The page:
In addition, a listening vocabulary test such as the Peabody Picture Vocabulary Test would tell you the level of word meanings they bring to understanding text. For native English speakers, it is also a measure of cognitive power. For native Spanish speakers in either the ESOL or ABE program, there is the TVIP, a similar test that assesses Spanish vocabulary.

  3. At the least, you need a graded test of word recognition and a
    vocabulary assessment in addition to a silent reading comprehension test.
  4. Add a questionnaire that will tell you about past education, health,
    and the learner's reason for taking classes (goals). There is a
    downloadable questionnaire on the website.

As far as aligning curriculum with standards-based education - achieving fluent oral reading and silent comprehension is our main goal. In general, I don't have a problem with SBE as long as it can serve that goal. Is there a particular set of standards you are working with in your workshops?

Rosalind Davidson, NCSALL


Rosalind --

Thank you for your comments. I will share them with our instructors at
our meeting next week. I am sold on moving in this direction for our
ABE Reading and Intermediate ESOL classes. My reflection now is whether to require creating a profile for every learner, or whether to target learners who are having more difficulty learning in the given-class environment.

RIRAL currently uses the CASAS for placement and initial diagnostics.
Until this past year, individual instructors would follow up in-class
with a skills-based diagnostic. For this year, instructors met in
groups to determine guidelines for this follow-up diagnostic (as I call
it). For Reading, we use reading passages with a variety of questions,
multiple-choice and short answer. As you note, at best this assesses
silent comprehension.

Instructors are looking for information that will enable learners to
advance as quickly as possible to their goals -- which generally involve a next step, which we at RIRAL are, well, a bridge to: for example, to post-secondary ed, to a training program, to improved or more secure employment. So, we are targeting instruction, and building as solid and as broad a base in reading as we can, before the learners need (often psychologically) to move on.

The CASAS identifies priority competencies for learners to advance, but
not skills or standards. Yet. I am in contact with CASAS about their
on-going efforts to identify and support standards and skills. This
skills or standards information piece is something both instructors and
learners want. I think the ARCS provides a realistic, do-able structure for gathering this information in a way that is understandable for the instructor and the learner.

We have two sources for standards under consideration. RI recently had
a team from EFF come to talk about their Reading standard. Much of that work reflected and had the same base as the ARCS. It was easy to see how developing a reading profile, as you describe, could support the EFF Teaching/Learning cycle. I expect our instructors to have a similar workshop with a CASAS trainer this summer. I can see how broadening the reading instruction to include the elements in the ARCS would result in significant improvements on the CASAS.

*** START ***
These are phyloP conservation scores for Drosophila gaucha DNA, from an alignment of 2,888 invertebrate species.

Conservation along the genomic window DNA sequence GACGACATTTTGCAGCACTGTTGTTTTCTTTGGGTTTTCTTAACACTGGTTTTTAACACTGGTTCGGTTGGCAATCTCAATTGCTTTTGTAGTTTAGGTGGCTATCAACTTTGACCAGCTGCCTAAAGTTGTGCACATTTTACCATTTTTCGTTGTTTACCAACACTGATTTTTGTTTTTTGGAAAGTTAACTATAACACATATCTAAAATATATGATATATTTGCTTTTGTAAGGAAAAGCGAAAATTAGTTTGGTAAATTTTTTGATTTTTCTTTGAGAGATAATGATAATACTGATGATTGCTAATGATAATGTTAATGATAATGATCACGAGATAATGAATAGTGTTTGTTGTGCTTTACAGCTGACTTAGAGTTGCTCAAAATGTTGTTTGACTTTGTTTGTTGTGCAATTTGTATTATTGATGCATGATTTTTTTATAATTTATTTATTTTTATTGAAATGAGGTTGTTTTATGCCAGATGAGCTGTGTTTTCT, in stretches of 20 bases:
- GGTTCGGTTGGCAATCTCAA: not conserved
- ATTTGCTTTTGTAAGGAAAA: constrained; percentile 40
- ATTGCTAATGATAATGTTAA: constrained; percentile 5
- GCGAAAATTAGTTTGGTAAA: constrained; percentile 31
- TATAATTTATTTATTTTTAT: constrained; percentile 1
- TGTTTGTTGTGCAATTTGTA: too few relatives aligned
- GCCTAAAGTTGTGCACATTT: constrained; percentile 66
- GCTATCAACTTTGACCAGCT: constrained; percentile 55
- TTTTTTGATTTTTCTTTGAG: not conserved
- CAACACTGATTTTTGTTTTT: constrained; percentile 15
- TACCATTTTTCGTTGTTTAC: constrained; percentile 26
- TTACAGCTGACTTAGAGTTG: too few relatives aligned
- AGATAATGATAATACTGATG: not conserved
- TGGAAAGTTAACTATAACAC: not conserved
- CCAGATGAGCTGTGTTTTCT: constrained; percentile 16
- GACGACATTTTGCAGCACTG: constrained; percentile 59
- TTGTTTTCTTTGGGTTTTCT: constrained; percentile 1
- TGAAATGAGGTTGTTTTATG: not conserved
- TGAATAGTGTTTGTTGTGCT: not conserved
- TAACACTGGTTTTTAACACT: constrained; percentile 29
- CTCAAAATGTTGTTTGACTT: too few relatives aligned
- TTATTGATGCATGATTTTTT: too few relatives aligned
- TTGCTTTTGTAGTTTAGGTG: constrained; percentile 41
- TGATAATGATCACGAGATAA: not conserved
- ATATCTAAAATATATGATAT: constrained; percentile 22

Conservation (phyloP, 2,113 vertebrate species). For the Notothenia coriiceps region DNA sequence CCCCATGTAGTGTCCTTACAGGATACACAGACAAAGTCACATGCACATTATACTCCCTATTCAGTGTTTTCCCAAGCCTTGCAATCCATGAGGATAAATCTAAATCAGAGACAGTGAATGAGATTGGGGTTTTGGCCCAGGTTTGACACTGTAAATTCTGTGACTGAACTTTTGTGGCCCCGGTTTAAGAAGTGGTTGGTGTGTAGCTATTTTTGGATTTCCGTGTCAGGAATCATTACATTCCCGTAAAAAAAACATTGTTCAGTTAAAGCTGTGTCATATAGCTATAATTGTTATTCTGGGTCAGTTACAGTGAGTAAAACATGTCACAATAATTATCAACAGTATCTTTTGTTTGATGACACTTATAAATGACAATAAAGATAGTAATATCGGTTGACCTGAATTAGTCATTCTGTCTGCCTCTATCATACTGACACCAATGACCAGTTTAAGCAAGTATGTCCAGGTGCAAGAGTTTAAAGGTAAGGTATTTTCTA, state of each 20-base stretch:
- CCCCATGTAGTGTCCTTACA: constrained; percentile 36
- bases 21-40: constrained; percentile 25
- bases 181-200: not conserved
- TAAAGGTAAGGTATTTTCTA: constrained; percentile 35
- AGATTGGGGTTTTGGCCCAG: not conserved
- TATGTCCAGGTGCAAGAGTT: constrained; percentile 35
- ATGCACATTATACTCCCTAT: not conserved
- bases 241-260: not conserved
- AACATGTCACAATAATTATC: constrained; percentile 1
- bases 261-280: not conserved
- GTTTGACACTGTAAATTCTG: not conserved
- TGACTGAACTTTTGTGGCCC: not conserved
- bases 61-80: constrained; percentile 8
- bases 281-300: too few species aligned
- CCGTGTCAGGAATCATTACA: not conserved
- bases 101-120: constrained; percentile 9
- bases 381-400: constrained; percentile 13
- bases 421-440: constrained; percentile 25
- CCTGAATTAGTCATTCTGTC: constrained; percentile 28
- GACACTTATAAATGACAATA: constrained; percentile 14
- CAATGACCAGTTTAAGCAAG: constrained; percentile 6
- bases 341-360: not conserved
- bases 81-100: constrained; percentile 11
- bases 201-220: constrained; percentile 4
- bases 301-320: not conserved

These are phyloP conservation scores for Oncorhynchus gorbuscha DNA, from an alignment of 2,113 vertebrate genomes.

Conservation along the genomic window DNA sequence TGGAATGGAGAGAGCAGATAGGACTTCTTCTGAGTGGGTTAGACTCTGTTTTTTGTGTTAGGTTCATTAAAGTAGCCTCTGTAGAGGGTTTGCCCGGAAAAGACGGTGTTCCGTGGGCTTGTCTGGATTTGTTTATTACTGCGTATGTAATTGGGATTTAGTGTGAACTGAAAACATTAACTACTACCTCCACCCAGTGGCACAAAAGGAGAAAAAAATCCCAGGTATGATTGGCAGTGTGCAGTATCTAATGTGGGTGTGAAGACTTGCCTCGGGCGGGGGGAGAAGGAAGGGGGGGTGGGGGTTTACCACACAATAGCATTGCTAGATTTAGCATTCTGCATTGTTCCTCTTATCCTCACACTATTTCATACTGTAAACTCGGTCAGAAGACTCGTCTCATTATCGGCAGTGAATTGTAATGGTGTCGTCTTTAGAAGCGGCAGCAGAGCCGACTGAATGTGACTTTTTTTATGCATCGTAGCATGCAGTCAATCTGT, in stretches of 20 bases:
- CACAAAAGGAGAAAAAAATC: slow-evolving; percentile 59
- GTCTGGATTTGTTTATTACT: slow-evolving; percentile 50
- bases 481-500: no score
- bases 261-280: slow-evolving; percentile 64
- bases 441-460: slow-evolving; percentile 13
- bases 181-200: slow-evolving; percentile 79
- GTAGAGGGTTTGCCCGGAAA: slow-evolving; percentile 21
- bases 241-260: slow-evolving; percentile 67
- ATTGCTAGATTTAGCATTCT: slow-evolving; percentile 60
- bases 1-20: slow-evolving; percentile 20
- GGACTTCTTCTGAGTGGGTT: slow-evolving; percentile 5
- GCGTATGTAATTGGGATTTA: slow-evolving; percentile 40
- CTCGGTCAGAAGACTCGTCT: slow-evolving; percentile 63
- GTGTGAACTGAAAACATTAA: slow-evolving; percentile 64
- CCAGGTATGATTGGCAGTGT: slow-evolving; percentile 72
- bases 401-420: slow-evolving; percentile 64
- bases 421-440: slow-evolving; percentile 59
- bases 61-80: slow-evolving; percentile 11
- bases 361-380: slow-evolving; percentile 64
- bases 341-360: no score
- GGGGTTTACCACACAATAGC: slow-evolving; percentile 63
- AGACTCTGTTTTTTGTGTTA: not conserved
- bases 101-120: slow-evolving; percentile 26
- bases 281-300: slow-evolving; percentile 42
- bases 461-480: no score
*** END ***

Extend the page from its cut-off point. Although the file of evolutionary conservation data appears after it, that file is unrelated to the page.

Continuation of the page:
Howard, Project RIRAL


Hi everyone,

Howard, I am intrigued about a comment you made:

"My reflection now is whether to require creating a profile for every learner, or whether to target learners who are having more difficulty learning in the given-class environment."

Can you and Ros tell us a bit more about that? Why would you not create a profile for each learner? Why do you feel you need to focus on either the whole or a target group? (why not both?) Is there a time factor involved?

Ros, can you tell us how you have defined the goal: achieve fluent oral reading and silent comprehension? Is that done via the various
assessments used, or is there a different way that that is defined
within ARCS?

Thanks!

marie cora


Hi,

Yes, I think everyone should have a reading sub-skills assessment at
intake. At the least, a profile made up of the five reading components
as on the ARCS website should be determined at intake for all. If you look at the webpage -

lincs.ed.gov/readingprofiles/FT_Compare_Profiles.htm

you will see that just having scores on a silent reading comprehension
test may put learners in the same classroom who have similar silent reading comprehension scores but very different instructional needs. Now, that may have to be the case anyway if literacy organizations cannot arrange for flexible classes, but in that case, teachers will see up front the individual needs of a diverse group for whom she will have to plan instruction. In each case, assessment would serve its true purpose: to aid instruction.

There will be learners who need more than just this initial assessment.

If they test very low on word recognition, a teacher would want to see what elements of word reading are causing difficulty by giving the learners a word analysis test such as the one on our website: Sylvia Greene's Informal Word Analysis Inventory --it's free and takes about 10-15 minutes to administer. Then the reader would practice those constructions that he has not mastered. There are other assessments or observations a teacher can call upon to pin point difficulties with other sub-skills.

Next issue: Do we set benchmarks for fluency and silent reading
comprehension? Oral reading rate is one part of fluency. A proficient adult reader can zip along reading accurately at 200 or more words a minute. Rate is tied to reading accuracy so that if someone's highest level of accurate reading is on a 6th grade equivalent passage, they should read at about 135 words per minute. The other part of fluency is reading smoothly with expression and intonation as if speaking. There are some measures to assess how smoothly a reader speaks a passage, but they are not necessary. Timing a reading (see the website on how to do it) and listening is sufficient. How high a level? Reading orally - accurately and smoothly - needs to be practiced at whatever level a learner is currently on. Often, too little oral reading goes on in classrooms. Fluent reading is descriptive of